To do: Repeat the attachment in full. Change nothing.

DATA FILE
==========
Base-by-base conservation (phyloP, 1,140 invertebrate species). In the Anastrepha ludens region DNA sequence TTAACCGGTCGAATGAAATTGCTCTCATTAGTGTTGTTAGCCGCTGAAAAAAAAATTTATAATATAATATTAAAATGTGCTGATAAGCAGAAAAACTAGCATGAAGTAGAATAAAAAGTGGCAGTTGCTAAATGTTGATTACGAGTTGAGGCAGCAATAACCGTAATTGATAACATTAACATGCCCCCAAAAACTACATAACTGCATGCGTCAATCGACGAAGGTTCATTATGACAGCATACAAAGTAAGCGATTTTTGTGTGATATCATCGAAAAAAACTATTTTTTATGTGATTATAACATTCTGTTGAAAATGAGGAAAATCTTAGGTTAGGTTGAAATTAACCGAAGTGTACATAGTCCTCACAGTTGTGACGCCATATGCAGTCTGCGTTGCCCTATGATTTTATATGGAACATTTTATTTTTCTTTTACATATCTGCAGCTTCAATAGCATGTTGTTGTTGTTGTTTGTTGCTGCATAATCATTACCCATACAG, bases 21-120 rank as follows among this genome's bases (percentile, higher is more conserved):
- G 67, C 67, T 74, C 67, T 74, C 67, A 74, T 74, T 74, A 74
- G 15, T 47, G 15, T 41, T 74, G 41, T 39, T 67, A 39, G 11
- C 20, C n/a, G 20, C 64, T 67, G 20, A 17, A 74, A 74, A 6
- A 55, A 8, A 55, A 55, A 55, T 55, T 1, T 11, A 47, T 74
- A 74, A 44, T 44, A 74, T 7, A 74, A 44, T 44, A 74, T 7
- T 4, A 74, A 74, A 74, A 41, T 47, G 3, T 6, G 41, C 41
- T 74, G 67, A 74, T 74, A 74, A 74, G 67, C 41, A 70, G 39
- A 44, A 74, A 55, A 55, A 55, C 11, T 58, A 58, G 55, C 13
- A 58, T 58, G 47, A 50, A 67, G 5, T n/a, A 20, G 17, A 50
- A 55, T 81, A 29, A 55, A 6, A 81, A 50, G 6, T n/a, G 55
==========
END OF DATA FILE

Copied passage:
Base-by-base conservation (phyloP, 1,140 invertebrate species). In the Anastrepha ludens region DNA sequence TTAACCGGTCGAATGAAATTGCTCTCATTAGTGTTGTTAGCCGCTGAAAAAAAAATTTATAATATAATATTAAAATGTGCTGATAAGCAGAAAAACTAGCATGAAGTAGAATAAAAAGTGGCAGTTGCTAAATGTTGATTACGAGTTGAGGCAGCAATAACCGTAATTGATAACATTAACATGCCCCCAAAAACTACATAACTGCATGCGTCAATCGACGAAGGTTCATTATGACAGCATACAAAGTAAGCGATTTTTGTGTGATATCATCGAAAAAAACTATTTTTTATGTGATTATAACATTCTGTTGAAAATGAGGAAAATCTTAGGTTAGGTTGAAATTAACCGAAGTGTACATAGTCCTCACAGTTGTGACGCCATATGCAGTCTGCGTTGCCCTATGATTTTATATGGAACATTTTATTTTTCTTTTACATATCTGCAGCTTCAATAGCATGTTGTTGTTGTTGTTTGTTGCTGCATAATCATTACCCATACAG, bases 21-120 rank as follows among this genome's bases (percentile, higher is more conserved):
- G 67, C 67, T 74, C 67, T 74, C 67, A 74, T 74, T 74, A 74
- G 15, T 47, G 15, T 41, T 74, G 41, T 39, T 67, A 39, G 11
- C 20, C n/a, G 20, C 64, T 67, G 20, A 17, A 74, A 74, A 6
- A 55, A 8, A 55, A 55, A 55, T 55, T 1, T 11, A 47, T 74
- A 74, A 44, T 44, A 74, T 7, A 74, A 44, T 44, A 74, T 7
- T 4, A 74, A 74, A 74, A 41, T 47, G 3, T 6, G 41, C 41
- T 74, G 67, A 74, T 74, A 74, A 74, G 67, C 41, A 70, G 39
- A 44, A 74, A 55, A 55, A 55, C 11, T 58, A 58, G 55, C 13
- A 58, T 58, G 47, A 50, A 67, G 5, T n/a, A 20, G 17, A 50
- A 55, T 81, A 29, A 55, A 6, A 81, A 50, G 6, T n/a, G 55